A comprehensive survey of Retzius periodicities in fossil hominins and great apes

Russell Hogg, Rodrigo Lacruz, Timothy G. Bromage, M. Christopher Dean, Fernando Ramirez-Rozzi, Senthil Balaji Girimurugan, Amanda McGrosky, Gary T. Schwartz

Research output: Contribution to journalArticlepeer-review

1 Scopus citations

Abstract

Recent studies have provided great insight into hominin life history evolution by utilizing incremental lines found in dental tissues to reconstruct and compare the growth records of extant and extinct humans versus other ape taxa. Among the hominins, studies that have examined Retzius periodicity (RP) variation have come to contradictory conclusions in some instances. To clarify RP variation among hominins and better place this variation in its broader evolutionary context, we conduct the most comprehensive analysis of published RP values for hominins and great apes to date. We gathered all available data from the literature on RP data from extant humans, great apes, and fossil hominins and assessed their variation using parametric and nonparametric analyses of variance. We also performed phylogenetic generalized least-squares regressions of RP data for these taxa as well as a larger set of hominoids for which RP data have been published against data for body mass, encephalization, and mean semicircular canal radius (a proxy for metabolic rate). Our results show that modern humans have a mean RP significantly differing from that of other hominins. Pongo also is significantly different from nearly all other taxa in all analyses. Our results also demonstrate that RP variation among hominins scales with respect to body mass, encephalization, and semicircular canal radius similarly to other hominids but that modern humans and Pongo stand out in this regard. Operating within the hypothesis that RP reflects autonomic biorhythms that regulate multiple life history variables, our results reinforce the idea that Homo sapiens has evolved a life history distinct from other hominins, even from other members of Homo, and suggest that many of these life history differences may be driven by hypothalamic output from the brain.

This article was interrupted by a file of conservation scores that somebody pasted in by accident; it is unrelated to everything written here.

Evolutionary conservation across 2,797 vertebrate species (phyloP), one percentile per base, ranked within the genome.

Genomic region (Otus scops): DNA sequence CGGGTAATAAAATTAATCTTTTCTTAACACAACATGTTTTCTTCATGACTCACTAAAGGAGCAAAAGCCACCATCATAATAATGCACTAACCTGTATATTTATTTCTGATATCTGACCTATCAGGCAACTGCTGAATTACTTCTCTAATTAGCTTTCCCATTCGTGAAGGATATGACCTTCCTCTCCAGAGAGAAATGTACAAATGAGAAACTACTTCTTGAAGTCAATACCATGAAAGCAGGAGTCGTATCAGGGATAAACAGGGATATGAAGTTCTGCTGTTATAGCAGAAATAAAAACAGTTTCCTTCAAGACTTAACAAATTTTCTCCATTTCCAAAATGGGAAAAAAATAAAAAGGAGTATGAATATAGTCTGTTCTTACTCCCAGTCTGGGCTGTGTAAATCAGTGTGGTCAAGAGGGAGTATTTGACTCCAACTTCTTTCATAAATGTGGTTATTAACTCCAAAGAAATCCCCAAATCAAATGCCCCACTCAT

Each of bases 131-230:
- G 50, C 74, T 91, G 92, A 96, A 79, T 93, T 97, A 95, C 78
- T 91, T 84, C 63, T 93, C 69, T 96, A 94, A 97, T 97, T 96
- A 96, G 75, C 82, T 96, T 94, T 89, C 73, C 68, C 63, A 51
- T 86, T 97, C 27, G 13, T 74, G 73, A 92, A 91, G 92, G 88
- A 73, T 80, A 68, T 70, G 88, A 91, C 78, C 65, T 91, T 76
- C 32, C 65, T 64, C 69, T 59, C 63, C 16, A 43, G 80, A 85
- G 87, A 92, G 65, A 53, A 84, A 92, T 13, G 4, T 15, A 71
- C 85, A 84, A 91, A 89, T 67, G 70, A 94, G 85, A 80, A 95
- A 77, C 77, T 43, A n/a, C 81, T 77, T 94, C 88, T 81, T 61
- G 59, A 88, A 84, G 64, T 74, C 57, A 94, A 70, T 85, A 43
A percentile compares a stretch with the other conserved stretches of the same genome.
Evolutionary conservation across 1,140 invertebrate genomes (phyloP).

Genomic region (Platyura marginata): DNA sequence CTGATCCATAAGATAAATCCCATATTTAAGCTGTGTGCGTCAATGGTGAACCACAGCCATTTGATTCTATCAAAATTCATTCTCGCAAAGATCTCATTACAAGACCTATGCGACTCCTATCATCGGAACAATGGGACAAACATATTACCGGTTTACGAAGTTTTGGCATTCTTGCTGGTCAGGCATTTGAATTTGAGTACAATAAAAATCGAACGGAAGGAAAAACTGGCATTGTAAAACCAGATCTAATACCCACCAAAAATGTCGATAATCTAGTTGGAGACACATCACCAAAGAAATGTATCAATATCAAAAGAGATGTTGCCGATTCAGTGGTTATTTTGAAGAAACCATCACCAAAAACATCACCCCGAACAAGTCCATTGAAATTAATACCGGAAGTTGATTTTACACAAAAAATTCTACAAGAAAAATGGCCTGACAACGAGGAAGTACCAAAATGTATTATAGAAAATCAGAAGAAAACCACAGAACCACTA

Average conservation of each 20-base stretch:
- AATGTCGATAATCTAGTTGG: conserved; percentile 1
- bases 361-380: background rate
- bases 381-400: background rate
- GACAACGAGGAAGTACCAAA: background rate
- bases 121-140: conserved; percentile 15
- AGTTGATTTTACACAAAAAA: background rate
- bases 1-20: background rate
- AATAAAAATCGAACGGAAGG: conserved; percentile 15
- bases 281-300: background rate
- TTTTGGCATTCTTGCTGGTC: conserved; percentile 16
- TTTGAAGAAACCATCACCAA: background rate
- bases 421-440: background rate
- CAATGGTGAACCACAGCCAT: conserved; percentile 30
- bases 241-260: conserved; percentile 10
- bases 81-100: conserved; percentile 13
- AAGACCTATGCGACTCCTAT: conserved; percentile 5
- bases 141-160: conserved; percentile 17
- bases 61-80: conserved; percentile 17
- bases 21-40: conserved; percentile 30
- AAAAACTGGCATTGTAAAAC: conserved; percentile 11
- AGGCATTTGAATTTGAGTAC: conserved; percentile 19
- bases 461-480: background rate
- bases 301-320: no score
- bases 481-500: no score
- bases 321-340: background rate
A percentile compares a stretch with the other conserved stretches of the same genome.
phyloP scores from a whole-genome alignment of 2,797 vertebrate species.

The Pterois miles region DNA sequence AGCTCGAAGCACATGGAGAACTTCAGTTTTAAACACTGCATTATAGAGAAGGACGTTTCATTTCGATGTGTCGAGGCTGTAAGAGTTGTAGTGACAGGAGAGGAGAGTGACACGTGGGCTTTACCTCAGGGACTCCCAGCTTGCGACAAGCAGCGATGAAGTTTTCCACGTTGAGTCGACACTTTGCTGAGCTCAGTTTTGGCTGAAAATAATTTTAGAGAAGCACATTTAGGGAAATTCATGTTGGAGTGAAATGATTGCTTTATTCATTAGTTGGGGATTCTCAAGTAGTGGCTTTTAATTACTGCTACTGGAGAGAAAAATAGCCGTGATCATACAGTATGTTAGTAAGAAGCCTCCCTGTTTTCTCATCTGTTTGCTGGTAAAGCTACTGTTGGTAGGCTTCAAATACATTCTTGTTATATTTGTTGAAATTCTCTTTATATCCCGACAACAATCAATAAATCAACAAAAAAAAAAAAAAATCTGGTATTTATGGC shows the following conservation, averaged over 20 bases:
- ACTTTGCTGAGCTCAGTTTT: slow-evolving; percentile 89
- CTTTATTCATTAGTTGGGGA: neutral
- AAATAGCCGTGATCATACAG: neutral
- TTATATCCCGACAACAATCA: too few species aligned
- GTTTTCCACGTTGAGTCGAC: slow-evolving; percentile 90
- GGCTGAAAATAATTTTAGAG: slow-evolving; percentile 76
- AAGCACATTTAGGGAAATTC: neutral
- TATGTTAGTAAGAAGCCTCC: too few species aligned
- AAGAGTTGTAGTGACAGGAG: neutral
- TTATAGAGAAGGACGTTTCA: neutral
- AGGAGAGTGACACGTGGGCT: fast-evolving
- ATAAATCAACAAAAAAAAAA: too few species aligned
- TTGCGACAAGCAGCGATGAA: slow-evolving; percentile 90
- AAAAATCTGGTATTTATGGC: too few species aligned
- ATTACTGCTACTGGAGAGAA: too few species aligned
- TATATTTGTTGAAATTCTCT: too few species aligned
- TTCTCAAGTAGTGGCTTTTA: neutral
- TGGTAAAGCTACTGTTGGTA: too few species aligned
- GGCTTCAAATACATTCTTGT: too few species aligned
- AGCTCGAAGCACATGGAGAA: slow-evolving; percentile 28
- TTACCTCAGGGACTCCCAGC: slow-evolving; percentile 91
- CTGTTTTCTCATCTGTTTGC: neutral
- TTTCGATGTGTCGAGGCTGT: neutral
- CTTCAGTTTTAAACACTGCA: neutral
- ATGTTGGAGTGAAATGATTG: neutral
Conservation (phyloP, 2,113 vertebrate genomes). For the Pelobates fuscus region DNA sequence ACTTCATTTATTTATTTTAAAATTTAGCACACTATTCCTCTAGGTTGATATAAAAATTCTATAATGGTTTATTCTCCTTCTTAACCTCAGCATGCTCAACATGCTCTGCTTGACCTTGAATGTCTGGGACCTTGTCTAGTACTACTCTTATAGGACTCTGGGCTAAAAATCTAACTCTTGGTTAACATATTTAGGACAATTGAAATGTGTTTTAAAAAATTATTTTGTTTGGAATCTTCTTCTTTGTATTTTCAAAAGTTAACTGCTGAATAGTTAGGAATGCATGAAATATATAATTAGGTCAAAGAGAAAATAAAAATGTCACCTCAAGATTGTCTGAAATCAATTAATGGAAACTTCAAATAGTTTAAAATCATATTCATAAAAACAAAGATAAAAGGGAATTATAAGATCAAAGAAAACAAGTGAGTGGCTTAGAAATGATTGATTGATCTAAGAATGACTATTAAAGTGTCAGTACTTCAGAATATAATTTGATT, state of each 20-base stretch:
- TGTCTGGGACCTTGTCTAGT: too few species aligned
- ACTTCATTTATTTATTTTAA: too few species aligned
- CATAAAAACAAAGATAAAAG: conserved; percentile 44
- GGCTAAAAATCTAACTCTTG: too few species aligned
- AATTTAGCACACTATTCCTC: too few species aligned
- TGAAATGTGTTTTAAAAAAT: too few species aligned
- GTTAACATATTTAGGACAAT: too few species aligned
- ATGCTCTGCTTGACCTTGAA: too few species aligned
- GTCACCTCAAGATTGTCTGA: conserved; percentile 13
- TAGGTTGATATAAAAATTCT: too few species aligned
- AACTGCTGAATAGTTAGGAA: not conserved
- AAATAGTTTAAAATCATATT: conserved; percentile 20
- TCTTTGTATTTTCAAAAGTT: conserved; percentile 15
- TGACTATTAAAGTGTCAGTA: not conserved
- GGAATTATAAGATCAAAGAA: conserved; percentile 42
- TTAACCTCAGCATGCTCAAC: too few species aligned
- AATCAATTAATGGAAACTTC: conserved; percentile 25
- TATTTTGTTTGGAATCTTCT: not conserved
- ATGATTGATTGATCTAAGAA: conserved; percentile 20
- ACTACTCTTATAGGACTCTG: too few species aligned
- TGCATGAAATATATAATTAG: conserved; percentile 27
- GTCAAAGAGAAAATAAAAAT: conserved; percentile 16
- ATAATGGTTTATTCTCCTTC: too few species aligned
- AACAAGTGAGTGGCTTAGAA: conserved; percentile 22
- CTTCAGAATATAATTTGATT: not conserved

Original languageEnglish (US)
Article number102896
JournalJournal of human evolution
Volume149
DOIs
StatePublished - Dec 2020

Keywords

  • Enamel microstructure
  • Havers-Halberg oscillation
  • Incremental lines
  • Life history
  • Striae of Retzius

ASJC Scopus subject areas

  • Ecology, Evolution, Behavior and Systematics
  • Anthropology

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